The toleration requested by the Christian lobbyists in these cases only works one way. I can think of no reason why a gay-run bed and breakfast house would bar someone purely on account of their beliefs. Religious lobbyists should realise the boundary between their freedoms of  belief and association; and to respect the freedom of others to enjoy equal treatment under the law.  This approach to tolerance is the best we have for getting on together and cooperating in a society of widely differing interests, tastes, cultures, aspirations and ideas. The emphasis, then, falls on protecting people, rather than beliefs. Even here, the fundamentalist Christian can take consolation from the fact that her beliefs are subject to the same standards of testing as any other. If they are found wanting, in terms of logic, evidence, or likelihood to do harm, then there can be no business for the state to privilege or protect them.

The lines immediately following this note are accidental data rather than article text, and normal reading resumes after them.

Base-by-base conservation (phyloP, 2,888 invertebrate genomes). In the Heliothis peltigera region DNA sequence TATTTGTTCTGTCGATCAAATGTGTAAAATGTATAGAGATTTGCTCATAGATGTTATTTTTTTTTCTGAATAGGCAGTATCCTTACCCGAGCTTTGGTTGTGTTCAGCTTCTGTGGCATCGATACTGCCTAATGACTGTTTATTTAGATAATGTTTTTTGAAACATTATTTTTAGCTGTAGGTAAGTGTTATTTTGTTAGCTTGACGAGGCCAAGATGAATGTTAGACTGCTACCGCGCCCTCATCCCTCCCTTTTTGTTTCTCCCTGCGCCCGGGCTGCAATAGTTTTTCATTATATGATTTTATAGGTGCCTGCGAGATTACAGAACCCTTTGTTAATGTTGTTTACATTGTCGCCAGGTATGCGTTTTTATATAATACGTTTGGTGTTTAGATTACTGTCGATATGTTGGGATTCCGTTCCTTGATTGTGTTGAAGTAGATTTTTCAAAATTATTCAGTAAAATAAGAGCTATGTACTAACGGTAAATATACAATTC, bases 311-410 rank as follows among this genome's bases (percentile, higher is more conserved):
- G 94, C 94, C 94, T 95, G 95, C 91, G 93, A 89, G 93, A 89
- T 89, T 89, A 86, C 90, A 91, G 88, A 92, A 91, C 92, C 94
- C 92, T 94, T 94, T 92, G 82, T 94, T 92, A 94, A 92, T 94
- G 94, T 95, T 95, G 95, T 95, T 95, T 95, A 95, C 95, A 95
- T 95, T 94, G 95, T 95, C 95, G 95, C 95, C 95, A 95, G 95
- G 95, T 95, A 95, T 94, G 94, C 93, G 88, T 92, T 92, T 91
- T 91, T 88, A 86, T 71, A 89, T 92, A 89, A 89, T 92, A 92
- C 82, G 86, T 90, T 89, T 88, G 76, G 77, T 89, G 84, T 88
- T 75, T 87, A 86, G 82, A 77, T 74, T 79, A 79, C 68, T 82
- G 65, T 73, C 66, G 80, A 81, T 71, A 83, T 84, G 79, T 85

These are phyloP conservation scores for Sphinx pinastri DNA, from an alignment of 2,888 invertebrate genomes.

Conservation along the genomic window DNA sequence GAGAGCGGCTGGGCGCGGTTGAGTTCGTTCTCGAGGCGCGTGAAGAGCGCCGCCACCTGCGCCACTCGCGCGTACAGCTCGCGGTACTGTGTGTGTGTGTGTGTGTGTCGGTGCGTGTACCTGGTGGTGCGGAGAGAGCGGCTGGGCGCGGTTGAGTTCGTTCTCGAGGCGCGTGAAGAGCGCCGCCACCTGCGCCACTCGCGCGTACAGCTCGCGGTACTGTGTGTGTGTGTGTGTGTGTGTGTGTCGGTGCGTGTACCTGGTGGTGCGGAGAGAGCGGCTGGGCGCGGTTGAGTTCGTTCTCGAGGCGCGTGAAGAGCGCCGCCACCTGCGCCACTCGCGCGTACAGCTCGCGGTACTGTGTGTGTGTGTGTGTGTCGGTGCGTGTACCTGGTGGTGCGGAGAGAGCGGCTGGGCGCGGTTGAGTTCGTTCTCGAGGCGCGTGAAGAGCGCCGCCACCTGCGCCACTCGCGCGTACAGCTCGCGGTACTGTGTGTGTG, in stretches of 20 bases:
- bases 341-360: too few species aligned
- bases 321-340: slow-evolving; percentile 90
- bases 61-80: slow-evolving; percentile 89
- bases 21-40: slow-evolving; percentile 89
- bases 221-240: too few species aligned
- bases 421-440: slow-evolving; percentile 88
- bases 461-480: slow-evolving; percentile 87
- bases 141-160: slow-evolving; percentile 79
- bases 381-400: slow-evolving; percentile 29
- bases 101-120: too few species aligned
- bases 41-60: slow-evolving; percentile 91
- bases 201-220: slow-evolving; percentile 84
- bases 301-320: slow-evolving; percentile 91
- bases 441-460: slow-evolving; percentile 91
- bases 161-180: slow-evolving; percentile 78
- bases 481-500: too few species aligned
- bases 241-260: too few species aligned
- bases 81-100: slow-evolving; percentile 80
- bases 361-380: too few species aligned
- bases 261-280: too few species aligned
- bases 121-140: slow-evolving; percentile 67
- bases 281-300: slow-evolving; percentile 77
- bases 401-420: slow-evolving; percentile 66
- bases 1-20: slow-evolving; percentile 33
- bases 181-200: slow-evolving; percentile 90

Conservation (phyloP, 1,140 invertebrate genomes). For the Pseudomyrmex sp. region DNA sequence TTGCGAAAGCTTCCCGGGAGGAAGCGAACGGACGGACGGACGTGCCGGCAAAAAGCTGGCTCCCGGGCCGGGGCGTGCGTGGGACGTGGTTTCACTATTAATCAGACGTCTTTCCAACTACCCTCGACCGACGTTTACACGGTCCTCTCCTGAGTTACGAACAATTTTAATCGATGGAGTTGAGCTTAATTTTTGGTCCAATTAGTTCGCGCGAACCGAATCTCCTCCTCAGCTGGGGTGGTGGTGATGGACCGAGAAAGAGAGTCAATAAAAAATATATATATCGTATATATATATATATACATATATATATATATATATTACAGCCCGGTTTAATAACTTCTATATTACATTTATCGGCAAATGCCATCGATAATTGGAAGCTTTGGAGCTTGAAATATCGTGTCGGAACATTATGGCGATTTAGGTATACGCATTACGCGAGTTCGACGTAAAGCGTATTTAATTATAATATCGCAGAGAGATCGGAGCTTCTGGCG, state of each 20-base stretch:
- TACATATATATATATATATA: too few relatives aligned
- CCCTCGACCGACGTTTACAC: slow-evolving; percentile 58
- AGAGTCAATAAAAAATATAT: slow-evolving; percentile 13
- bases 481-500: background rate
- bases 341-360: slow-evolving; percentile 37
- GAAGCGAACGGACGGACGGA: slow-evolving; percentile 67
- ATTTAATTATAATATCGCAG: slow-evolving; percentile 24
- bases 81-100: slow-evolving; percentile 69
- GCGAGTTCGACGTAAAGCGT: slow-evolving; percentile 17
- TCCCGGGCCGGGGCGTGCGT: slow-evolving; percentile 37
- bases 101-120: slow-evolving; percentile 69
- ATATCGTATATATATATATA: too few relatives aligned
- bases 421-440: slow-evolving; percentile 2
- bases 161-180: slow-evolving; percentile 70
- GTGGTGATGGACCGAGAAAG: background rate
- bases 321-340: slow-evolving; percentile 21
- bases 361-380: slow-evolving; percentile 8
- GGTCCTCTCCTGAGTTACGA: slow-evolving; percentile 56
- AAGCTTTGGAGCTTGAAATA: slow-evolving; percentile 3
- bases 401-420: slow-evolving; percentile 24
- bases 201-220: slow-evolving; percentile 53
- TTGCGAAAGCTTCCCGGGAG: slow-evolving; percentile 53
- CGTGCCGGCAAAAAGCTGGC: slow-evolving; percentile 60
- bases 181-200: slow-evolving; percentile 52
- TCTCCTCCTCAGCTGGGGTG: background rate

In fact, most Christians are astonished that such cases have come so far in the first place. But they were driven on by extreme religious groups, who attempt to carve out exceptions from the law to become, as it were, a law unto themselves, and the right-wing press that print their news releases verbatim, without considering the true extremist ambitions harboured by those very groups. PS: Maybe the Daily Telegraph and the Daily Mail at least should think twice about championing such conscience causes and think how they could have affected them, in time? Newspaper printing operations are slick affairs; only a couple of people are needed to watch over multi-million pound machines the size of battleships working at over 80,000 copies an hour. It could be a very expensive affair if, say, a press operator refused to handle the plate for the page on the alcoholic drinks promotion, or any number of pages sensationalising sexual immodesty, promiscuity and even, some argue, prostitution in all but name? In view of such double standards, the thought of the resulting disruption to producing all this guff makes such a conscience clause almost worthwhile.

Adrian Tippetts is a freelance journalist, human rights campaigner and PR consultant specialising in the graphics industry.

The views expressed in this article are his own and not those of